1. Possible Peace

There are multiple Biblical approaches to peacemaking, and peace is qualified.   Sometimes, people have worsened the relational friction by attempting to impose on others their own conception of peace or peacemaking.  Peace does not mean the naïve ‘Christly’ posture of forcing friendship with a manifest enemy, or lowering one’s guards in their presence as a fond show of ‘Christian’ trust renewed.  Godliness is not stupidity.  The Bible says to “put on THE WHOLE armour of God,” but tells us nowhere to put it off at any time because we feel safe (Ephesians 6:11).

Romans chapter 12 is one classic Bible passage with intriguing perspectives on the subject of peacemaking.  Whereas it says in verse 14 to “follow peace with ALL men,” four verses later, it qualifies that statement by adding that that prescription of peace-with-all is applicable only If it is possible” and “as far as it depends on you (Romans 12:18, KJV, NIV).

The implication of “if it is possible” is that it is NOT possible in every case to be at peace with someone, and peace cannot be forced.  In other words, we should be prepared to live with certain conflicts, as peace will NOT be possible with the other party.  That means that there are people one can never gain peace with, no matter how much one tries.  Some people will be implacable, and some peace will be impossible.  The unfortunate condition of no-peace in certain relationships therefore does not mean that someone has not been a saint enough or has not done enough to gain the peace.  That further means that it is wrong to guilt oneself or someone else because there is yet a state of no-peace between them and someone else.  To force a peace that is not ‘possible’ may be as dangerous as, or even worse than, the crisis one seeks to avoid or appease.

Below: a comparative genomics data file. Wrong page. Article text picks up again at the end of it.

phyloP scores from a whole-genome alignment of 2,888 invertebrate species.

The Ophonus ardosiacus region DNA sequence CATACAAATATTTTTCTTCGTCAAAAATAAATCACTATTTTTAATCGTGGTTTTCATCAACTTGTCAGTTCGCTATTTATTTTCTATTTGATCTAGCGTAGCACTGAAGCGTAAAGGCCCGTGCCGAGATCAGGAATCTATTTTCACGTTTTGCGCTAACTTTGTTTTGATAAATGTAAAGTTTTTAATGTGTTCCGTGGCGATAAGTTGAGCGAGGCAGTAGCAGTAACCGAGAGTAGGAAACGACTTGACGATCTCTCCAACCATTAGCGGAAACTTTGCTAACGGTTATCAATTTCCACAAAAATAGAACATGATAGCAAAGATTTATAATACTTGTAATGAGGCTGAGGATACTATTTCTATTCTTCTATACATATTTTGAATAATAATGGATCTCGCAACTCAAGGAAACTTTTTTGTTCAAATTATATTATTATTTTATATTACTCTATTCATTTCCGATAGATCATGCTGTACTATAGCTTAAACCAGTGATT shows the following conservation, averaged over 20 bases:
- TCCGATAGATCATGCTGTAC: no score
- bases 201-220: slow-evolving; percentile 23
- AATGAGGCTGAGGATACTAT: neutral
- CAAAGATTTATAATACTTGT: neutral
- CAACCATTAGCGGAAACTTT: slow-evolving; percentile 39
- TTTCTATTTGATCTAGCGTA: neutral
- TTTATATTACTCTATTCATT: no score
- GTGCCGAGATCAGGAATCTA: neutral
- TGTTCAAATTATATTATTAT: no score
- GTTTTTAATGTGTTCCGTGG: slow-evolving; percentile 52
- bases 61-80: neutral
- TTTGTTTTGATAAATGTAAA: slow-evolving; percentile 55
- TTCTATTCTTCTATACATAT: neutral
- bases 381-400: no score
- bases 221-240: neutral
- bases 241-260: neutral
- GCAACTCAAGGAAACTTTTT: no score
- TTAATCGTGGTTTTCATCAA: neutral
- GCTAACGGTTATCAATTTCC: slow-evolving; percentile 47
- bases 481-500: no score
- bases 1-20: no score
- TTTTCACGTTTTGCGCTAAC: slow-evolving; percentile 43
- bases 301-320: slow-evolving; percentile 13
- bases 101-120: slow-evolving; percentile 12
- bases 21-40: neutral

1. Mutual Peace

The two conditions for peace with “all,” according to Romans 12:18, are, firstly, “if it is possible,” and secondly, “as far as it depends on you.”  The second condition implies that gaining some peace does not entirely depend on the one party.  For example, if there was a conflict between two countries and a truce was reached, sustaining that ‘peace’ will depend on each party abiding by the terms of the peace and especially refraining from attacking the other.  If one party was ready for the peace but the other keeps throwing missiles into their country, the attacked country, no matter how peace-loving they might be, will be forced to defend themselves, if possible, by retaliating with greater force as Israel has often done with its terrorist neighbours.  The fear of such disproportional retaliations is what sustains some of the peace for Israel.  The fear of Israel is the beginning of peace, we might say in such cases.

One cannot sacrifice oneself to give the belligerent other a peace that they do not want.  This again stresses the point that some state of no-peace is not because someone has not done enough to gain the peace but because the other has not made their own contribution to the mutual peace process.  Prophet Joel asks a fundamental question, “Can two walk together, except they be agreed?” (Amos 3:3).  Whereas some peace may be gained by walking away, some other peace may be gained only by confronting the other party and ensuring their compliance with the terms of peace, that compliance being their contribution to the peace process.   No matter how much you might wish to make peace, some peace does not entirely rest with you.  You might end in pieces trying to force unwilling peace.

  1. Forbidden Peace

As important as peace is, as imperative as God enjoins us to make peace with “all men,” the scriptures let us to know that some peace is subtle invitation to death, or ‘peace’ to the other in exchange for one’s own death as amply illustrated in the story of King Benhadad of Syria and King Ahab of Israel.